To complete this exercise the students wrote down three areas on an index card that they personally were going to commit to for improved engagement. We as teachers are committing to: 1. Students learn best from Passionate and Energetic teachers; 2. Students learn best from teachers that are Prepared and Creative; Students learn best when the material is Relevant to them; and 4. Students learn best when they best when they believe the teacher genuinely Cares about them. The students are also taking ownership by having identified their own areas of commitment.

Teaching: My “Can Do” Profession

Posted in Education, Education Reform by Dr. Byron L. Ernest on January 7, 2012

Yesterday, I was asked to provide my thoughts on whether teacher salaries should be based on student achievement. The idea of teacher pay being linked to student achievement is certainly at the forefront of education reform. I am proud that Indiana has taken a lead in this arena with the legislative reforms of 2011. First of all I want to frame my thoughts through the lens of Brill (2011) who recognized that teaching is hard work, very hard work. Brill (2011) called it “grueling work” (p.2). He went on to say, “It required more talent, more preparation, more daily reevaluation and retooling, more hours in the class day, and just plain more perseverance than many teacher, and most teachers’ union contracts were willing or able to provide” (p. 2) Many took this statement as a dig toward teaching and unions. I took it as a huge compliment to my profession – teaching. Notice I said profession. To me Brill’s (2011) statement recognizes me as a highly effective professional who needs to be evaluated and compensated as such. Therefore I do believe in a compensation model that uses student achievement as part of the compensation metric.

Thank goodness most professions have not taken a “these kids” or “can’t do much approach.” Can you imagine if professionals in the medical field took the attitude: “not much we can do for this cancer” or “can’t do much for diabetes.” Many of our friends and relatives would not be with us today. I for one want my profession, teaching, to be thought of as the “can do” and “all kids can learn” profession. As a professional teacher I am glad that Indiana has new legislation that recognizes me such and evaluates me as a professional teacher leader. Call it what you want, merit pay, bonus pay, or whatever, but the bottom line it really comes down to what Pink (2009 ) described as “base-line rewards.” In Indiana a portion of the compensation will now be based on student achievement and performance. The system is still based on a base-line rewards system where I am truly paid as a professional. This was a crucial step in getting our profession where it needs to be. Many have pointed to whether this system becomes a “carrot-stick” type of compensation that some research says doesn’t work. I look to it as be the adequate and equitable reward that Pink (2009) subscribed to when he said, “If someone’s baseline rewards aren’t adequate or equitable, her focus will be on the unfairness of her situation and the anxiety of her circumstance. You’ll get neither the predictability of extrinsic motivation nor the weirdness of intrinsic motivation. You’ll get very little motivation at all” (p. 55). I am excited we are going to a model where I am paid to be a highly effective teacher leader.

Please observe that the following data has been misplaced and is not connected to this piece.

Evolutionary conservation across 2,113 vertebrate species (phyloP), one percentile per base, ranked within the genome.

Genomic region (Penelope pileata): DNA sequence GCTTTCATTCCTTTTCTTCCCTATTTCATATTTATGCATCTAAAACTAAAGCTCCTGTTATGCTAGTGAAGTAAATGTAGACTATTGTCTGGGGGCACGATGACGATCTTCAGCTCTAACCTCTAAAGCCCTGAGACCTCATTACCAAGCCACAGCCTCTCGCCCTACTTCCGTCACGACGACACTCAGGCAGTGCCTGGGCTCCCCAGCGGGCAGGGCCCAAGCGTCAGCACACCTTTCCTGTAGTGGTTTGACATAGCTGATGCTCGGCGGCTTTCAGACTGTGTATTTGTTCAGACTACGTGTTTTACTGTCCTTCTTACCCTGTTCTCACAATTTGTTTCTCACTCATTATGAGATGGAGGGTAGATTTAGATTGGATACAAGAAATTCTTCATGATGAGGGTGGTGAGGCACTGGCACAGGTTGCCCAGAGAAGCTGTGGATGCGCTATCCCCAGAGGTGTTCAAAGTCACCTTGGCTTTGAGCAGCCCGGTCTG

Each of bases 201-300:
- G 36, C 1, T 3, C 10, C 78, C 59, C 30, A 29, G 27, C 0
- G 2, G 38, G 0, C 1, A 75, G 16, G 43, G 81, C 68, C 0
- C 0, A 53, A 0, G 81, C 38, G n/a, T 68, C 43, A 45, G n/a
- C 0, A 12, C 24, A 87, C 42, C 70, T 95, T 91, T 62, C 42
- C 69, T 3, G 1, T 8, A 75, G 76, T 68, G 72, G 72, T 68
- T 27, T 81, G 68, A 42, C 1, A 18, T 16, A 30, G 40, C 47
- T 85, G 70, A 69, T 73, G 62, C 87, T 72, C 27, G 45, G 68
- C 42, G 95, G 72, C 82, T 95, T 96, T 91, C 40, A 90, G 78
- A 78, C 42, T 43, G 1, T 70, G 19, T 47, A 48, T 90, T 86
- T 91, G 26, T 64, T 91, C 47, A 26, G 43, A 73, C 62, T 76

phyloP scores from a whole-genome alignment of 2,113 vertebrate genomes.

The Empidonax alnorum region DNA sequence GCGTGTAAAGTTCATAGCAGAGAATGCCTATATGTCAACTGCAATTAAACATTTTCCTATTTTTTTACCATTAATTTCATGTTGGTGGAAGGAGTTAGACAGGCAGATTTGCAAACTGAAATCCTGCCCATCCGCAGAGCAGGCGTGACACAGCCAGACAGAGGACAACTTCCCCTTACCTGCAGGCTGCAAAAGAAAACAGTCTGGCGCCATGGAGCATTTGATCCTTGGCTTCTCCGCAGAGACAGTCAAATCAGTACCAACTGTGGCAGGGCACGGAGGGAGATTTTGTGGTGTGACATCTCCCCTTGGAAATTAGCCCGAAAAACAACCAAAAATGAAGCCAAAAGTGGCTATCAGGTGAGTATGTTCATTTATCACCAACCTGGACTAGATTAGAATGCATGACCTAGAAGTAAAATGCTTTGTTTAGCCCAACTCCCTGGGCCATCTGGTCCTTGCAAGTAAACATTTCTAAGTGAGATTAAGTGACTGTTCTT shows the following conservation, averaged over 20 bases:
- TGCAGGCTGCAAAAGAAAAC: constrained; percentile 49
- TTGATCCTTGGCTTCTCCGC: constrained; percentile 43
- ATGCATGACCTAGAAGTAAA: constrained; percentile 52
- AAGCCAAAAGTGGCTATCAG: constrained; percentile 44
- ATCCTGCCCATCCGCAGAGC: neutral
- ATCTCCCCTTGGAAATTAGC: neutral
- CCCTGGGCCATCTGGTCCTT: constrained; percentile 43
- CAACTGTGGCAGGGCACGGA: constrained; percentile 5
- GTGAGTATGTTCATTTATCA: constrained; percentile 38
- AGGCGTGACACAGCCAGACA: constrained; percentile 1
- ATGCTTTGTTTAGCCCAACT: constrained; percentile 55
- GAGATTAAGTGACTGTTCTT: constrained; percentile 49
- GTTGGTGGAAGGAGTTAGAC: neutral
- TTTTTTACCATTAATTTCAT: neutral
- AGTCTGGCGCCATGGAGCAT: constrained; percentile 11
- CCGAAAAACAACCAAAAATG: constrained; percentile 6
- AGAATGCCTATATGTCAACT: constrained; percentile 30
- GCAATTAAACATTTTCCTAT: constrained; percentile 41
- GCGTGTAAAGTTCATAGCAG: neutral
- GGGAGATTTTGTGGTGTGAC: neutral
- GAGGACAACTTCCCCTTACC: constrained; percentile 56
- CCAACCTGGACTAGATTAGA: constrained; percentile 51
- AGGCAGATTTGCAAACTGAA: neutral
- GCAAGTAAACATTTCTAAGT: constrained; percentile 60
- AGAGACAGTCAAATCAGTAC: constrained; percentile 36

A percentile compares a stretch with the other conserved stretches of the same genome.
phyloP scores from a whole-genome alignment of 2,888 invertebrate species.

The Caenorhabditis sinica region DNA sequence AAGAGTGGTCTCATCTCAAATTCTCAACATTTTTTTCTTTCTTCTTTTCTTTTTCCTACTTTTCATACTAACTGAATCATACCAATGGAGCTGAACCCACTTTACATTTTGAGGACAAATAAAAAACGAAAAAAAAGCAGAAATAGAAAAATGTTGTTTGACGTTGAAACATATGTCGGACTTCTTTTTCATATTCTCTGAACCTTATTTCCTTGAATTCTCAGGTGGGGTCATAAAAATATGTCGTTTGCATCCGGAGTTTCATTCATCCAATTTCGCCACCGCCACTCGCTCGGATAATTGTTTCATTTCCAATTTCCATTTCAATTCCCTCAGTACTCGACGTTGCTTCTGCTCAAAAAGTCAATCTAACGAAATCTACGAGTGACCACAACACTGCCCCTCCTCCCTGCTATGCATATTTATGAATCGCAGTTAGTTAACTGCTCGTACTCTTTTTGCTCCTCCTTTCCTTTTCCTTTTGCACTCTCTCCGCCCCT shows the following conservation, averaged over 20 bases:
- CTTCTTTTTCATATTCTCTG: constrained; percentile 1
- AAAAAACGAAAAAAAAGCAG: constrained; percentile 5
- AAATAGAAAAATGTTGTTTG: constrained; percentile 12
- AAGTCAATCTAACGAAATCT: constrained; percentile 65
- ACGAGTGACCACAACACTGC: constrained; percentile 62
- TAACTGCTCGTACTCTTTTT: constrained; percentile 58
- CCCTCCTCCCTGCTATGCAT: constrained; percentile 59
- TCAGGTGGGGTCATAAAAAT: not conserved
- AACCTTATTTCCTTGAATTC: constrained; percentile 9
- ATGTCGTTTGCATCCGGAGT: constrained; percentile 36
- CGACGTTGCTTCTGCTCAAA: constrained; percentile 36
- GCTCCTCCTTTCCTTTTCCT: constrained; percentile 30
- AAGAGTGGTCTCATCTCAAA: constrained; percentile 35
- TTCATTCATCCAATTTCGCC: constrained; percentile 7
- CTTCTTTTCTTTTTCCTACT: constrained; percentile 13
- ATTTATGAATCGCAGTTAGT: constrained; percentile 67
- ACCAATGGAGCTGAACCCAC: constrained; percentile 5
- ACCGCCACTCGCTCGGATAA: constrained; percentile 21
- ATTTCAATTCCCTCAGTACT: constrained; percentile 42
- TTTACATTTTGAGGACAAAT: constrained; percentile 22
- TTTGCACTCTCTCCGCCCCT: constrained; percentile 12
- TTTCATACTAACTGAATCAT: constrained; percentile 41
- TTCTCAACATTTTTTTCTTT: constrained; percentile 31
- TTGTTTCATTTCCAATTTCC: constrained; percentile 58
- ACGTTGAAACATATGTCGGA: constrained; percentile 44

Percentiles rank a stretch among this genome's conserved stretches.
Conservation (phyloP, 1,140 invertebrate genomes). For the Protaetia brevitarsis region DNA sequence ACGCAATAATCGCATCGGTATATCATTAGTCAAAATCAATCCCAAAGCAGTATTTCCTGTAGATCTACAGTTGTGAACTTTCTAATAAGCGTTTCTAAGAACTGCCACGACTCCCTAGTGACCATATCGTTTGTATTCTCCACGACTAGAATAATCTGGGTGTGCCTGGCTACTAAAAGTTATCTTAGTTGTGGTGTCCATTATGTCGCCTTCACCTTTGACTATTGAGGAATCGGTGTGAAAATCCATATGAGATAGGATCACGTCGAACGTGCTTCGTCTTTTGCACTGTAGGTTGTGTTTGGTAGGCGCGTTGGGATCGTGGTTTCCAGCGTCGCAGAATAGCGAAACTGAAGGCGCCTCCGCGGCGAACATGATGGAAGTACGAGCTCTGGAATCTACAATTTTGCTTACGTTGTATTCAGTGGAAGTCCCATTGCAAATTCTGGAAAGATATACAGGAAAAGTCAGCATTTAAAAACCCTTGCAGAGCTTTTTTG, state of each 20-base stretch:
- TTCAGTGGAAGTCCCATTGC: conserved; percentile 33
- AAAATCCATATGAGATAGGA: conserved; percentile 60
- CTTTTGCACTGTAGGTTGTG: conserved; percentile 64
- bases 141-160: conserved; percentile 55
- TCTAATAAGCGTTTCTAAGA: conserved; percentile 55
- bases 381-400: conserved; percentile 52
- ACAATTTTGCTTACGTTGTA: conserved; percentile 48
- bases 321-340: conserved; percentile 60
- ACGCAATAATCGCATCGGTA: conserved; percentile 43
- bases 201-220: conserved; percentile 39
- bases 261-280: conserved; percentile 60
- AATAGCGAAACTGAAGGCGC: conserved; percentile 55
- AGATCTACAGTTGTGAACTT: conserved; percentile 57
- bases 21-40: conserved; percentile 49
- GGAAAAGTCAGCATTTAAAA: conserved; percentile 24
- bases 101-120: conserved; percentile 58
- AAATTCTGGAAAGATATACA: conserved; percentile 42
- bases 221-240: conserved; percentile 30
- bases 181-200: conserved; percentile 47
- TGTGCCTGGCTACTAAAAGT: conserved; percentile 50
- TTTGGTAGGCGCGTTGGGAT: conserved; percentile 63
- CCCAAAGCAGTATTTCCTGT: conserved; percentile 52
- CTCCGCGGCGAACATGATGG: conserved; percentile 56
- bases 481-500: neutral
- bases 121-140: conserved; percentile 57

This past week further evidence as to just how important the teacher really is was released. Lowry (2012) reported that Harvard researchers Chetty and Friedman and Columbia researcher Rockoff reported that an effective teacher has a high economic value. Lowry (2012) reported “Replacing a poor teacher with an average one would raise a single classroom’s lifetime earnings by about $266,000, the economists estimate. Multiply that by a career’s worth of classrooms.” To read the full article click here. To me this speaks volumes to my value as a professional.

Finally, my last thought on a compensation model that bases a portion of the salary on student achievement and performance – We cannot afford not to do it that way because it is what is in the best interest of our students. This should be how we frame every education decision – What is best for our students!


Brill, S. (2011). Class warfare: Inside the fight to fix America’s schools New York, NY: Simon & Schuster.

Lowry, A. (2012). Big study links good teachers to lasting gain. New York Times. Retrieved on January 6, 2012: from


Pink, D. H. (2009). Drive: The surprising truth about what motivates us. New York, NY: Riverhead Books.